The graduates’ associations aim at empowering foreign nationals graduated from Iranian universities, among other objectives.
“The Vice Presidency for Science and Technology has had a vast scope of activities concerning Iranian expatriates. We are focused on countries in North America, Europe and East Asia to expand our work in this field. Under agreements with the General staff of the Iranian Armed Forces, graduates from 400 top universities in the world have [also] been covered [in the list of recognized universities, where students are exempt from the military service],” Vice President for Science and Technology Sorena Sattari said at the signing ceremony.
“Currently, more than 2,400 Iranian expatriate elites have been attracted [in the associations]. Some 30 percent of these people are faculty members in universities and a large portion have either launched their own startups or are active in knowledge-based and creative companies.”
Sattari added that Iran has also granted Iranian nationality to foreign elites.
“In addition to facilitating foreign elites’ residence, we have managed to grant Iranian nationality to some elites from Iraq, Afghanistan, Syria, Spain and other countries. Last year, scholarships were also offered to the 100 top applicants in Afghan university entrance exam, and interestingly, the top 70 came to Iran,” he said.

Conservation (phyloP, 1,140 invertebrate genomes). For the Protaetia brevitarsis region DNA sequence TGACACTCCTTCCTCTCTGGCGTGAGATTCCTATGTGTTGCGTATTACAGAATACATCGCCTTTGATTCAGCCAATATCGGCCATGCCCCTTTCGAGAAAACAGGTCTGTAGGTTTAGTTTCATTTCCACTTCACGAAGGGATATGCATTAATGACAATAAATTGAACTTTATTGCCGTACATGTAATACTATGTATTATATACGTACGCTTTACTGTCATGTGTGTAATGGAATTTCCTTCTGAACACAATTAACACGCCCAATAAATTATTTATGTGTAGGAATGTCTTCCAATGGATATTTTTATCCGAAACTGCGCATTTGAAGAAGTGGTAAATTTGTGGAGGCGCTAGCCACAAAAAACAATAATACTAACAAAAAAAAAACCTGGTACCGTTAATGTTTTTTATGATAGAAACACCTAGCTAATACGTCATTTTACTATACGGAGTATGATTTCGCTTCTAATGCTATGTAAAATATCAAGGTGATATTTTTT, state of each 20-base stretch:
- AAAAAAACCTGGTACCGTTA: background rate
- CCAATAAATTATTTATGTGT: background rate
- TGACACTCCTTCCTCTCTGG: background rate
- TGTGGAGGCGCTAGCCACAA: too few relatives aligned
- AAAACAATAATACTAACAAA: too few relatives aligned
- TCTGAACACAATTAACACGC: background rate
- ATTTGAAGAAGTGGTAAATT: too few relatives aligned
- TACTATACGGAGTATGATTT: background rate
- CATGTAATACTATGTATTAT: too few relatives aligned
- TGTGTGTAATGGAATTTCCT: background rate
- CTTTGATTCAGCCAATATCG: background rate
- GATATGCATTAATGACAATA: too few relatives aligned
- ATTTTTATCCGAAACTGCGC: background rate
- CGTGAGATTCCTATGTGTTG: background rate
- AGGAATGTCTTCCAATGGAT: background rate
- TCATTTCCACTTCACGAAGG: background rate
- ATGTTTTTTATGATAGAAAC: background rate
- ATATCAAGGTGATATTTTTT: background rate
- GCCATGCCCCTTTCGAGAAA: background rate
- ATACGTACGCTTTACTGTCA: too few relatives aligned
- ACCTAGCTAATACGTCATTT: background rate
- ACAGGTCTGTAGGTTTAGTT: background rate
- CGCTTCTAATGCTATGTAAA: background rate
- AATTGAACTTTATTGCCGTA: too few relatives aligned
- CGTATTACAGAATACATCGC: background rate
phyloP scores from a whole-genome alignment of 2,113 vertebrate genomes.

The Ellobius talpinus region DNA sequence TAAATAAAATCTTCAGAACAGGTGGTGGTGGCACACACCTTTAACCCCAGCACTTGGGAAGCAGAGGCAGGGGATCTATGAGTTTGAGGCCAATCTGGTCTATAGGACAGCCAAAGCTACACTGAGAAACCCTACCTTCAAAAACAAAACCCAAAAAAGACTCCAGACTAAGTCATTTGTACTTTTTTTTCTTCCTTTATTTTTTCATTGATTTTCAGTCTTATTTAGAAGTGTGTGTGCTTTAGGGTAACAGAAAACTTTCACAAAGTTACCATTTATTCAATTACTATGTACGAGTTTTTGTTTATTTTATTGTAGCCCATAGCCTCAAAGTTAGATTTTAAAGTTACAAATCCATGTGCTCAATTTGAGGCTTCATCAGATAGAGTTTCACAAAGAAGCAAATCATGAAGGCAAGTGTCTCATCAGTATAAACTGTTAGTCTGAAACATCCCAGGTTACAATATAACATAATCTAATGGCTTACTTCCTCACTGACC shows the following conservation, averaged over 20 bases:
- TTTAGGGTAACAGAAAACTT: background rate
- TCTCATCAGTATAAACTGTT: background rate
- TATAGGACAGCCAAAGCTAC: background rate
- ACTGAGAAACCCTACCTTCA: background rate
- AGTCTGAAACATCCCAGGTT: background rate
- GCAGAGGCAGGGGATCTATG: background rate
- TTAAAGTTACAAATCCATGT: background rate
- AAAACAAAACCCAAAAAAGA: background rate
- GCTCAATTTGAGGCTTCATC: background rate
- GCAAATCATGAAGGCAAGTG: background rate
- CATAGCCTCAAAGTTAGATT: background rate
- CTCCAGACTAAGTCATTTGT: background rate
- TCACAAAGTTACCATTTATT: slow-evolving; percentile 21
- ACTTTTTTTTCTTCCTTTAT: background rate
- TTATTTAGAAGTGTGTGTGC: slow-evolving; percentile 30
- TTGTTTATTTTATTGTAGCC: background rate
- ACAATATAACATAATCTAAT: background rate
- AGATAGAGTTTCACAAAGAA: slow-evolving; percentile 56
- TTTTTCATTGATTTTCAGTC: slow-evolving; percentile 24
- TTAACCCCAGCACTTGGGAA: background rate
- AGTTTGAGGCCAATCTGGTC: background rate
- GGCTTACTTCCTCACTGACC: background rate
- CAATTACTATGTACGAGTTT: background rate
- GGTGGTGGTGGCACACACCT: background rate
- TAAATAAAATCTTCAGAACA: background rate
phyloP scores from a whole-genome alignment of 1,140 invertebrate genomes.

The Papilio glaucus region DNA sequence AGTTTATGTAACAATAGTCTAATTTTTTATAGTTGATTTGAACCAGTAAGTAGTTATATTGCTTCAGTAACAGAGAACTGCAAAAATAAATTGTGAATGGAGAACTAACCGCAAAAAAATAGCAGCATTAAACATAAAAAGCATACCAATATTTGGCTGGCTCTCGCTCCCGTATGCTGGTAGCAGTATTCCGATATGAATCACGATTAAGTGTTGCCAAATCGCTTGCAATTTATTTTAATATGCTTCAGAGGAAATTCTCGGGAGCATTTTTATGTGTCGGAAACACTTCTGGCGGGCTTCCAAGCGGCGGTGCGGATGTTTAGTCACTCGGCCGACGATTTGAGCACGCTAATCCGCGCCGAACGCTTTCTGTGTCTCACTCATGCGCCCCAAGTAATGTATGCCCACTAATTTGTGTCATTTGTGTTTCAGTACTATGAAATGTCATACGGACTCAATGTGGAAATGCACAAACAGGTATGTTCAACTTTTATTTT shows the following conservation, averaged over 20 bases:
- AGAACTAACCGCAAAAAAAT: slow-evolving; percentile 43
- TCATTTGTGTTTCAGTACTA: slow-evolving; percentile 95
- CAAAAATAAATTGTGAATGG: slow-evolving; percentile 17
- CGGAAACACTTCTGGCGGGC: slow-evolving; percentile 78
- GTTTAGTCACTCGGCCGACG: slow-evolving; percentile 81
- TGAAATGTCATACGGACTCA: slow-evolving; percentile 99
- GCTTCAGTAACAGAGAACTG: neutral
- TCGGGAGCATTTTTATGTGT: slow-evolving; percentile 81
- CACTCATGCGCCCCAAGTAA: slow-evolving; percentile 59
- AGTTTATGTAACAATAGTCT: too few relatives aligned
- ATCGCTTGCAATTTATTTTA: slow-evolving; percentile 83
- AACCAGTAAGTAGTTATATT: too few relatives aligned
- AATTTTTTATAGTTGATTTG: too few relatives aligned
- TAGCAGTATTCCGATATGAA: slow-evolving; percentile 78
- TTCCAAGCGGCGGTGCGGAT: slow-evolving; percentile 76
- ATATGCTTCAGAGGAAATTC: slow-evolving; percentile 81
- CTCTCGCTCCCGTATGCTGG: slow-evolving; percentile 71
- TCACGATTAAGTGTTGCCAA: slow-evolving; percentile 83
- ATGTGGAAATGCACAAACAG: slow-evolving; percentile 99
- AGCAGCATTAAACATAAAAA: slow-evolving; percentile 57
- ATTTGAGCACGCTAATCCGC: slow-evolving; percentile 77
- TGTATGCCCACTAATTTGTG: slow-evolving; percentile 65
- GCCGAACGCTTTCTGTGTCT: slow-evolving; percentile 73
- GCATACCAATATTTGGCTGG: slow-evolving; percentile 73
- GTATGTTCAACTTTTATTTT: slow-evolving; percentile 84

During the ceremony, Head of the Leader’s Representative Office in Universities Mostafa Rostami thanked the Vice Presidency for Science and Technology as well as the National Elites Foundation, which is also headed by Sattari.
“Low cost of education in the Islamic Republic of Iran and cultural affinity of many regional students with the culture of our country are among the benefits of our educational system for regional elites,” Rostami said.
During the ceremony, the head of the International Exchanges Center of the Vice Presidency for Science and Technology also said it has launched a platform that enables Iranian expatriates to contact universities and research centers inside the country.
“Currently, some 10,000 Iranian expatriates use this application. This scale of interest is despite a host of requirements needed to sign up to the application. For example, Iranians using this application must have been graduated from one of the top 200 universities in global rankings,” said the center’s head Mahdi Ghalenoei.
“In line with the policy of using the potential of Iranian expatriate elites, using their help to expand exports of technological products is on the agenda.”